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Billing and Coding for Moxibustion
Q: I am trying to locate a code for cupping and moxibustion, and have had various fellow acupuncturists indicate that they bill using the existing codes for heat, 97010 hot packs or 97026 infra-red for moxa and 97016 vasopneumatic device for cupping.
Chiropractic Around the World: WFC Country Reports December 2015
The following country updates are reprinted with permission from the December 2015 World Federation of Chiropractic (WFC) Quarterly World Report. Information is excepted for space and edited to DC-specific style guidelines.
Forgotten Options for Musculoskeletal Health
Challenges with musculoskeletal health are of tremendous concern for many people today.
Changing the Cultural View of Medicine
Many hospitals in the U.S. are incorporating integrative clinics that include Traditional Chinese Medicine. Cleveland Clinic has led the charge for adding a traditional Chinese herbal medicine clinic to their existing acupuncture program.
Taking Another Step Toward a Secure Future
In 2008, the Council on Chiropractic Guidelines and Practice Parameters (CCGPP) released a literature review on chiropractic care for low back disorders.
Integrative Medicine Can Shape the Profession
As the AOM profession struggles to define the role of "integrative" medicine within their practices their schools and organizations, students, faculty, alumni and administrators at schools wrestle with discussions of how much, where, how, and what to "integrate."
How to Humanize Your Content to Create Stronger Relationships
Content marketing is about building relationships, whether that is through updates on social media, offers on your website, blog posts, email campaigns, or even printed material. Now days a business needs to make a human connection.
The MRI: What to Do With the Results
As I wrote in my previous article on this topic, it is my goal for you, the doctor, to be an expert in interpreting MRI images yourself; and to be able to independently make decisions based upon a combination of clinical presentations and findings, followed by the MRI images.
From Antiquity to Modernity: Huang Qin Tang at Yale Medical School, Part 1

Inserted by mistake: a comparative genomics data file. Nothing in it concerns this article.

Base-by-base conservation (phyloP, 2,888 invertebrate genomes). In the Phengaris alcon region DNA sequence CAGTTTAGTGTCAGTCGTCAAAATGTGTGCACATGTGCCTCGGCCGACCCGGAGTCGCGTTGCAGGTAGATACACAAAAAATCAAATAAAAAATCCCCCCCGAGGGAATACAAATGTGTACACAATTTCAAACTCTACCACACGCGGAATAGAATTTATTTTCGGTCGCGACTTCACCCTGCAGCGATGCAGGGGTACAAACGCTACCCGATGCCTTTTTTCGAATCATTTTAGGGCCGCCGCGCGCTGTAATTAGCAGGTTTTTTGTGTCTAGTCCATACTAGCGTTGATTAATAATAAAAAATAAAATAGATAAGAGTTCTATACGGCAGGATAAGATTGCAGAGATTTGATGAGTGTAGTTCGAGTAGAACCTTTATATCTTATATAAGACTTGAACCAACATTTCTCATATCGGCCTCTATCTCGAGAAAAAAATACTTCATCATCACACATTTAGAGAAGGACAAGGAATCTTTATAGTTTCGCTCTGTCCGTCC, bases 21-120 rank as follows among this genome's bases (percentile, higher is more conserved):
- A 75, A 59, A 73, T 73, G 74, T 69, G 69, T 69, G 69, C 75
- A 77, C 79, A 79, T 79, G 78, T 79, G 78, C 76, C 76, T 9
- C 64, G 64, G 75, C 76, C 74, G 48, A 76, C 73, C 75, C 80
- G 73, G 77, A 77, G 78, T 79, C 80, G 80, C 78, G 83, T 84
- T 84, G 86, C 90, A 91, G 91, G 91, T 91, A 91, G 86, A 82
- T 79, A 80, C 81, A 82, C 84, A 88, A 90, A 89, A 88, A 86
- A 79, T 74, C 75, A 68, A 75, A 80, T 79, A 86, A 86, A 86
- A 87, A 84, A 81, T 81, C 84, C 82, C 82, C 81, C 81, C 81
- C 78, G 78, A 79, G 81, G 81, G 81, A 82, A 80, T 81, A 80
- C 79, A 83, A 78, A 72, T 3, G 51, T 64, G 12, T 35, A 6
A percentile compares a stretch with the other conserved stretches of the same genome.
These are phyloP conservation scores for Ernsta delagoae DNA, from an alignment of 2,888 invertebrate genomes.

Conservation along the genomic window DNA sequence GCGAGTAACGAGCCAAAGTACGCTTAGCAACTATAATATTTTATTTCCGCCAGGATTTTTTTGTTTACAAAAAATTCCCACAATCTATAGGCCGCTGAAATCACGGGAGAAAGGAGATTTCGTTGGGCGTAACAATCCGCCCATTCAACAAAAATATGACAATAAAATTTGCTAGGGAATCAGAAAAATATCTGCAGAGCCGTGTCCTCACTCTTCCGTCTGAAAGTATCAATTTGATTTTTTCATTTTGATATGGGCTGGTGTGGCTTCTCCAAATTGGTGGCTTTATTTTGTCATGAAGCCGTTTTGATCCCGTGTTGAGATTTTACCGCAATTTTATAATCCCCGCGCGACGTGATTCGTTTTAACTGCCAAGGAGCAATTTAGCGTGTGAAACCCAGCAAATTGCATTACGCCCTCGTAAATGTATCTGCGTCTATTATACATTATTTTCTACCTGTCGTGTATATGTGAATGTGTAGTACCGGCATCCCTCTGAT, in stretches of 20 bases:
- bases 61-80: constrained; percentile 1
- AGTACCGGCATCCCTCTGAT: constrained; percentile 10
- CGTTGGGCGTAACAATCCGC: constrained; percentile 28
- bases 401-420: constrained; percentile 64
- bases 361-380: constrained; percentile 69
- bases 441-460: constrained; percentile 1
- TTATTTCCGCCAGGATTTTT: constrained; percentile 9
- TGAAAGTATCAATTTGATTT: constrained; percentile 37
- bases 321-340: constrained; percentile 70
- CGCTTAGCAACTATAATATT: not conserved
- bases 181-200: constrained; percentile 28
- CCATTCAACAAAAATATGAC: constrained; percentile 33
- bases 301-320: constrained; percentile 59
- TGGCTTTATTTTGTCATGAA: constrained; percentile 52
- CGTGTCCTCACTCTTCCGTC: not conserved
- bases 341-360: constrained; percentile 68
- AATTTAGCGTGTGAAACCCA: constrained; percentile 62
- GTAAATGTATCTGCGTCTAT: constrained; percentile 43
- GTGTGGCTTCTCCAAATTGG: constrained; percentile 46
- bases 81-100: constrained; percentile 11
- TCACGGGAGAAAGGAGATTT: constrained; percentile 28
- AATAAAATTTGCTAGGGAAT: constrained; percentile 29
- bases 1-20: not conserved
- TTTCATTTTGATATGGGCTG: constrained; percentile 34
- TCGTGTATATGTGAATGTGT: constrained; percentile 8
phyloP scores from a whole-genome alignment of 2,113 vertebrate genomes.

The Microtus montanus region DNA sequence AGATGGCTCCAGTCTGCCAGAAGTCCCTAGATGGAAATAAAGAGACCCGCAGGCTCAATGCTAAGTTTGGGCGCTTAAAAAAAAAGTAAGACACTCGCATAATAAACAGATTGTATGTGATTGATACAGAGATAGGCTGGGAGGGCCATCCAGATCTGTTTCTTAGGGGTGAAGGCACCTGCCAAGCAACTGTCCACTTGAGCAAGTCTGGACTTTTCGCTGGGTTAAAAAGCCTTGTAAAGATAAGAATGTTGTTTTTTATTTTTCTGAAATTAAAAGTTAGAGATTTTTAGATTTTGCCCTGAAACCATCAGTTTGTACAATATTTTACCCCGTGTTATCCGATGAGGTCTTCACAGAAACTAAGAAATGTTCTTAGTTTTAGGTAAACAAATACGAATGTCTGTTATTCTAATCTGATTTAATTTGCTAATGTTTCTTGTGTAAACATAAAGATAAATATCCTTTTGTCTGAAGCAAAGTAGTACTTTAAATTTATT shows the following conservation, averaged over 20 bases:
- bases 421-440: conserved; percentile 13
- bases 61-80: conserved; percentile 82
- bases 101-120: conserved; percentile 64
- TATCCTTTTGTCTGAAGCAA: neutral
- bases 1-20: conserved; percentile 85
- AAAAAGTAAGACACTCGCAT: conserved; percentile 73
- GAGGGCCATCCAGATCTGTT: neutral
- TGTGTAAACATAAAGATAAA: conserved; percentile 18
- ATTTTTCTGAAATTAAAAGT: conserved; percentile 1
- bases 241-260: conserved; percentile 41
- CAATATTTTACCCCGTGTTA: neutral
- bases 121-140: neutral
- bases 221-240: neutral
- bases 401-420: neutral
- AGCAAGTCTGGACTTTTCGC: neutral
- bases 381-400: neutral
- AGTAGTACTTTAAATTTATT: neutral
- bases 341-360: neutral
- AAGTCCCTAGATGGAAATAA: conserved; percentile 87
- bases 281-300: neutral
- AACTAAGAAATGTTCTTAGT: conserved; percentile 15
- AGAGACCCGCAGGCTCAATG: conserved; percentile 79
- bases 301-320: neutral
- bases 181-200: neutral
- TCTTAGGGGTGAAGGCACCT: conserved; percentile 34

Traditional Chinese medicine is a coherent medical system with several unique characteristics: it originated almost 3,000 years ago; in its area of origin, it has been practiced without interruption since its inception.
The Roots of Insomnia
One of the most common clinical presentations is insomnia. Next to digestive disorders, sleep disorders are one of the most common complaints the clinician will encounter in daily practice.
Asking the Insurance Rep the Right Questions
One of the first or last questions a potential patient often asks is: "Do you take insurance?" An ill-informed or optimistic, "yes" can result in delayed or non-payment. Instead, just say: "Let me check if you are eligible first."
Window of the Sky Points
The acupuncture points known as Window of the Sky are a modern creation. There is no reference in Chinese medical texts for an acupuncture point category called Window of the Sky.
Treating Pain: The Hypermobile Coccyx
When I write about the coccyx, I recognize that I am talking about a relatively small subset of patients. When I write for Dynamic Chiropractic, I am trying to reach 60,000 chiropractors.
Yo San University Helps Make LA Communities Healthier
An element of healthcare training often overlooked is the residual benefit to communities served by Acupuncture and Oriental Medicine (AOM) schools nationwide.
Ethics: The Glue That Holds Us Together
Kudos to the National Certification Commission for Acupuncture and Oriental Medicine (NCCAOM) for creating a code of ethics for the nationwide profession and for deciding to make courses in ethics a requirement for certification renewal.